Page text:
The State Employees’ Retirement System Pension Fund rose in third quarter 2012.

FY * 2012 3Q** Gain/loss +8.3% Total Assets (in Billions) $11.5
FY* 2012 2Q*** Gain/loss +5.5% Total Assets (in Billions) $10.7
FY* 2012 1Q****Gain/loss -11.2% Total Assets (in Billions) $10.2
FY* 2011……………Gain/loss +20.7%Total Assets (in Billions) $11.6
FY* 2010……………Gain/loss +11.7%Total Assets (in Billions) $9.8
FY* 2009……………Gain/loss -18.7%Total Assets (in Billions) $8.8
FY* 2008……………Gain/loss -3.4%Total Assets (in Billions) $10.8
FY* 2007……………Gain/loss +17.7%Total Assets (in Billions) $11.5
FY* 2006……………Gain/loss +11.1%Total Assets (in Billions) $9.9
FY* 2005……………Gain/loss +11.3%Total Assets (in Billions) $9.2
FY* 2004……………Gain/loss -15.8%Total Assets (in Billions) $8.6
FY* 2003……………Gain/loss +3.0%Total Assets (in Billions) $7.7
*Ends June 30 of each year; ** Ended March 31, 2012,
***Ended Dec, 31m 2011, ****Ended Sept. 30, 2011
Source: State of Hawaii Employee’s Retirement System Star-Advertiser

Hawaii's Employees' Retirement System's portfolio increased $814.4 million during the January-March period. Through the first nine months of the 2012 fiscal year, which ends June 30, the fund has earned a 1.4 percent return, according to a report issued Tuesday by Portland, Ore.-based Pension Consulting Alliance Inc., which advises the ERS board of trustees.

The ERS fund provides retirement, disability and survivor benefits to 111,648 active, retired and inactive state and county employees.

"This is one of the strongest quarters we've had recently, and the trustees were very pleased with this kind of performance and hope it continues," ERS Chief Investment Officer Rod June said.

"The (individual) managers' portfolios were structured in a way that they were able to outperform. This is a quarter where the managers who took risks were rewarded for that risk."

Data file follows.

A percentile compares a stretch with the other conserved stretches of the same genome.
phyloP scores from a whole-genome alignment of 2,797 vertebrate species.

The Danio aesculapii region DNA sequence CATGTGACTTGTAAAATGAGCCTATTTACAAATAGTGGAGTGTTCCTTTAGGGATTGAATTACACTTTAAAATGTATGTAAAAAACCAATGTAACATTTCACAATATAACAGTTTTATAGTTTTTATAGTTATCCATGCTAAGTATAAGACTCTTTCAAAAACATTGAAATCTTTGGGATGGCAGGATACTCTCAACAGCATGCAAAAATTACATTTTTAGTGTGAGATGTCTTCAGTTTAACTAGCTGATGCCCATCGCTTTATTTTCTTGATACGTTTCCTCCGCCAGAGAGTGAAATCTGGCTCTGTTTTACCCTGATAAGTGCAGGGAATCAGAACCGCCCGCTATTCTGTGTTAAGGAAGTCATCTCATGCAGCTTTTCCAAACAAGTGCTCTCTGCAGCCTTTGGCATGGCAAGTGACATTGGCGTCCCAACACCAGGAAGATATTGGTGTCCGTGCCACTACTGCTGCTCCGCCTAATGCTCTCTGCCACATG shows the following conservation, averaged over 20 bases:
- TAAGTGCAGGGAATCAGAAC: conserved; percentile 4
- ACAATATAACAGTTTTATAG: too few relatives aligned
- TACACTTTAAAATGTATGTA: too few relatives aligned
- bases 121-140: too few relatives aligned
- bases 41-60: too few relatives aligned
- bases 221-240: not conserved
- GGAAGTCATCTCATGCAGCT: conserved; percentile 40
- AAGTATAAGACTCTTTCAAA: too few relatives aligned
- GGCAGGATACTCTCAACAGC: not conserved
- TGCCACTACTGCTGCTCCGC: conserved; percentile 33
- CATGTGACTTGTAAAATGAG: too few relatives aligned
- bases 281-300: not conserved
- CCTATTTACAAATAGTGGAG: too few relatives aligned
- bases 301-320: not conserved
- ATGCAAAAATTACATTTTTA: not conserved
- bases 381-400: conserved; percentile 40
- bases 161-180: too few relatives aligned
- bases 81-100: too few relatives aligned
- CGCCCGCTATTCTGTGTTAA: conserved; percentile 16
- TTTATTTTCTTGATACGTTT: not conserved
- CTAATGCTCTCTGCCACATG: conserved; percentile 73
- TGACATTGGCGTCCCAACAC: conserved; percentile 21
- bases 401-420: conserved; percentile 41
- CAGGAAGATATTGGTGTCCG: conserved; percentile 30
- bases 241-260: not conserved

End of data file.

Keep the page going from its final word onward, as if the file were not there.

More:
Equity markets turned in the strongest quarter since the initial rebound from the credit crisis in mid-2009, the report said.

"Investors once again embraced risky assets, as evidence of a sustainable economic expansion continued to mount," the report said. "Uncertainty regarding European banks and sovereign debt issues began to slowly subside due largely to the (European Central Bank's) efforts to ease funding and refinancing pressures."

The ERS performance beat the median 7.7 percent return of 26 public funds with assets of $1 billion or more. The ERS return also exceeded its policy benchmark —consisting of various index funds — of 7.5 percent.

It was the second straight positive quarter and the 10th gain in the past 12 quarters for the ERS fund. The peak level for assets was $11.7 billion on Sept. 30, 2007.

Still, Pension Consulting cautioned in its report that while economic data from the U.S. continue to improve, "rising oil prices and tax uncertainty could produce potential headwinds as politicians have yet to address pending tax hikes and spending cuts, both scheduled to take effect next year."

June also said he's concerned that problems in Europe, in particular Greece and Spain, could weigh heavily on the markets.

"I don't think that the trustees believe that the kind of quarter that we had in the first quarter is necessarily a trendsetter," June said. "We continue to manage the portfolio with caution and prudence."

Domestic stocks were the best performers in the ERS portfolio as they jumped 13.3 percent in the quarter. All of ERS' 10 domestic equity portfolio managers posted positive results, and seven matched or outperformed their respective benchmarks. International stocks rose 12.8 percent as all six of ERS' international equity portfolio managers beat their benchmarks. Total fixed income, which includes both domestic and international holdings, gained 2.5 percent.

In other areas, covered calls, an options strategy where an investor holds a long position in an asset and sells call options on that same asset, rose 5.1 percent; real estate, which is reported on a one-quarter lag, increased 4 percent; inflation-adjusted returns linked to oil and other commodities gained 2.3 percent; and private equity edged up 1.2 percent."

Posted by: KenW at May 30, 2012 2:39 AM